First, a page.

When they were still young and separate they had their share of breakfasts of champions but here last night, over dinner, that old thing was back on the menu of Greg Norman and his new wife, Chrissie Evert. It was that old thing called winning a major tournament.
Norman, while still known as the Shark, won two Opens and Evert carried Wimbledon three times along with 15 other Grand Slam titles. But if this was a huge disparity, especially when you consider the number of times Norman let the glory slip through his fingers, there were no His and Her calculations over a celebratory fine glass of wine.
All that old silverware, they insisted, meant nothing beside the fact that at the age of 53 Norman had again pushed his nose among the leaders of an Open, that in the wind and the rain for two days he had been quite unshakable in his resolve and his concentration.
Yes, it was true, in the past a Norman lead after two rounds was never a guarantee of silverware – and in Augusta 12 years ago it brought him the ultimate pain of defeat by a Nick Faldo who simply strode through the wreckage of his game – but now there is a sense that the old demons have never been driven further into retreat.
Helping put them there, it is also easy to believe, is the lady from Florida who won 91 per cent of all her games.
As Norman was describing with understandable relish his second straight even-par round on a course that had driven such heavyweight contenders as Phil Mickelson and Ernie Els to the point of breakdown, Evert, also 53, was saying: "We had great lives before we met, but I'm sure we could have helped each other in our heydays. He could have brought more aggressiveness to me and I might have helped calm him down now and again because he was always so intense.
"I could have done with his aggression against Martina Navratilova. My nature was to play safe but Martina would go for her shots so that helped her beat me more than I beat her.
"Now I think Greg is very relaxed. Never in a million years did he expect to be in this position. This was just a warm-up for the next two majors on the seniors' tour. I guess I'll just have to try to help him keep on doing the normal things, like unwinding and talking to his kids. One thing I must do is keep the newspapers away from him – so he doesn't get carried away."
In fact, Norman insists he has never been rooted in the reality of what golf has come to mean to him when the old pressure on win and loss has dissipated, at least a little.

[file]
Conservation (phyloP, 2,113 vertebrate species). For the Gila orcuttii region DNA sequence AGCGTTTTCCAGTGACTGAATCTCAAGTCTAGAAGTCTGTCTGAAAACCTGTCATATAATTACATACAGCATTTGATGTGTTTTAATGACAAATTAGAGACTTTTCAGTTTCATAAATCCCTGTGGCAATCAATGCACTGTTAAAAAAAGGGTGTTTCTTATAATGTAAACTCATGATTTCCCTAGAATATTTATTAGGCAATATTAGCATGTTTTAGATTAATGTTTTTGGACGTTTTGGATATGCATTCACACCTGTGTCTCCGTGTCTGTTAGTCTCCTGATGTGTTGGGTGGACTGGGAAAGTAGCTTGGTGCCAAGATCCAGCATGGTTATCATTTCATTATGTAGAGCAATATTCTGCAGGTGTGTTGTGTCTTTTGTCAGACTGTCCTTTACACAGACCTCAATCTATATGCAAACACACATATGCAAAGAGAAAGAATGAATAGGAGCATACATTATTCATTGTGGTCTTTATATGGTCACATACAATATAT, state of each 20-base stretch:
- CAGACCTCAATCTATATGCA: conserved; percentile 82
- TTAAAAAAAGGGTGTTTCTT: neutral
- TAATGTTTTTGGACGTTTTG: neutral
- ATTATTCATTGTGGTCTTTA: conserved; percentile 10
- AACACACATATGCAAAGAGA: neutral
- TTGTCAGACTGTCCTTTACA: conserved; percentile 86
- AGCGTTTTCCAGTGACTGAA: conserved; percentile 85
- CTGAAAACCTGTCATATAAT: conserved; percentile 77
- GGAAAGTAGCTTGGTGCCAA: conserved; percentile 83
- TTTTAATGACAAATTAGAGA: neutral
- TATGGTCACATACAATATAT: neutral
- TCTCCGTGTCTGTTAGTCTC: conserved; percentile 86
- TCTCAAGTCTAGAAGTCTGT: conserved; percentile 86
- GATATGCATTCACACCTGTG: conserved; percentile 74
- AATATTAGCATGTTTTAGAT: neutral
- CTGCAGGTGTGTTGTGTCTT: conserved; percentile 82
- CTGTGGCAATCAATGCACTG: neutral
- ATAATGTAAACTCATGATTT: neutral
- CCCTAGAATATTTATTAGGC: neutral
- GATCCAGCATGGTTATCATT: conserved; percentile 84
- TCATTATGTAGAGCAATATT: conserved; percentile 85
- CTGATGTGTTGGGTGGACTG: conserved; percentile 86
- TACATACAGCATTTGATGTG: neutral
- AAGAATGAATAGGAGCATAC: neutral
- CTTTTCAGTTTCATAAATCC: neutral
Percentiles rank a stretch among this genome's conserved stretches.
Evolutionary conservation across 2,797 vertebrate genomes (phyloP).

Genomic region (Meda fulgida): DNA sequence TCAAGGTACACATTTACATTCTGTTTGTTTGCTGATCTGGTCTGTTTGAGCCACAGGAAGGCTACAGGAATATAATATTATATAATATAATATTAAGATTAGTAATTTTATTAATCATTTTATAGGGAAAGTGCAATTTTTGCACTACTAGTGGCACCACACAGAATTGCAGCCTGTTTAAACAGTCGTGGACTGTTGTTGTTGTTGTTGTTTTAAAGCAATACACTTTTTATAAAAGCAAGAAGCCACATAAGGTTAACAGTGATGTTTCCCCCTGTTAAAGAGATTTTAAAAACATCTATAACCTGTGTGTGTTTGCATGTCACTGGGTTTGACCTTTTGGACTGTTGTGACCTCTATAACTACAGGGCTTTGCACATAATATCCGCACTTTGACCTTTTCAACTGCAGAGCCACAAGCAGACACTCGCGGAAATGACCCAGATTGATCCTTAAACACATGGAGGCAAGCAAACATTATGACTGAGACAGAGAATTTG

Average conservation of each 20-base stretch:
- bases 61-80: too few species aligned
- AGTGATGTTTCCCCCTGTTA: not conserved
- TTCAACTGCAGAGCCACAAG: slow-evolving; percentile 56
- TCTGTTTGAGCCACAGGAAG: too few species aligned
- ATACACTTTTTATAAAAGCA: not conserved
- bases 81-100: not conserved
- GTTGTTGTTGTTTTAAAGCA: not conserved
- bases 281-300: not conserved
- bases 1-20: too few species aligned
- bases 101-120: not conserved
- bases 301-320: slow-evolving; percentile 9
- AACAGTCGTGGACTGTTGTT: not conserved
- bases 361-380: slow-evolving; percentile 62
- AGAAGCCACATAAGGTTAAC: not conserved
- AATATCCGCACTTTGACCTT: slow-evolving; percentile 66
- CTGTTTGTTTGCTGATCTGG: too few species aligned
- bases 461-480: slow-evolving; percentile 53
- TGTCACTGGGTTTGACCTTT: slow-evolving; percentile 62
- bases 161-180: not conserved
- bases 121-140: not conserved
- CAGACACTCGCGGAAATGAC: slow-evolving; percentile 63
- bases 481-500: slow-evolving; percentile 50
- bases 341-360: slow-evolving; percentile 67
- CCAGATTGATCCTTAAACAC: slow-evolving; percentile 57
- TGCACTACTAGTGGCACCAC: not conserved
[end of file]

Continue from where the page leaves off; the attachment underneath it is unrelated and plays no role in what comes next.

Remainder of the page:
He says: "Yes, I could easily say that looking back into the picture this is a pretty cool story unfolding here. I said to Rocco Mediate the other day, I walked up to him on the putting green and I said: 'Rocco, the best thing to happen to game was what you did at the US Open. You've got a great player in Tiger Woods and stuff like that but for everyone to see that [you] can put yourself in position no matter who you are or what you do or what your qualifications are or how old you are, if you truly want it, you can do it.'
"Rocco did that. Rocco proved that. I said: 'Rocco, it's great to see that and the game of golf needed that and a lot of people needed to see that.'
"I watched a bit of Tom Watson yesterday and Tom has got a bad hit, and here he is getting it around in 74 under tough conditions and beating guys like Ernie Els and Phil Mickelson by four or five shots. That's great for him – and it's great for golf.
"If I'm a kid of 21 or so and looking at things like this, I'm going to go: 'Oh my gosh, in 30 years time I can still have a chance of being there.' That's a pretty good testament in a lot of ways and it shows that there is a lot of resolve in this game of golf from guys like Rocco and Tom and myself. You've just got to know that you can do it, if you really, really want to do it."
It all seems a little much. You think of all those times the Shark seemed to have been crushed beyond all appetite, when he was so beaten at Augusta that it was almost as though Faldo had not to wrap his arms round him to comfort him but also to hold him up.
"Yes, I could go back and second-guess myself," he says, "but I don't really see the point. My intensity back in the 80s and 90s was very great. That was just the way I played. I wore my heart on my sleeve. But if I went back and changed that, who knows, I might have been worse.
"I wouldn't want to play full-time again, but my mind still wants to win. My mind still salivates. I can't hit balls for six or eight hours a day, my body will not allow it, but I can tell you something. I still want to win, boy, do I want to win."
He is asked if he thinks golf owes him another title, as Jack Nicklaus was granted his final Masters' green jacket when he was 46 years old. "I don't think golf owes anyone anything, you've just got to take advantage of anything it offers. Jack did at 46; now 46 and 53, that's not a great difference."
But then if it doesn't happen, he can walk away, this time without, maybe, that ultimately hard tug of pain. There will there certainly be no grief in the wife who watched his best and worst moments on TV. "Yes, I used to watch him on television," says Evert. "Him and Seve [Ballesteros], they were the guys to watch. Greg had so much charisma, and he had that walk. I don't know if you guys have noticed, but he had a great walk."
For the moment, at least, no-one could say it isn't in the most remarkable nick.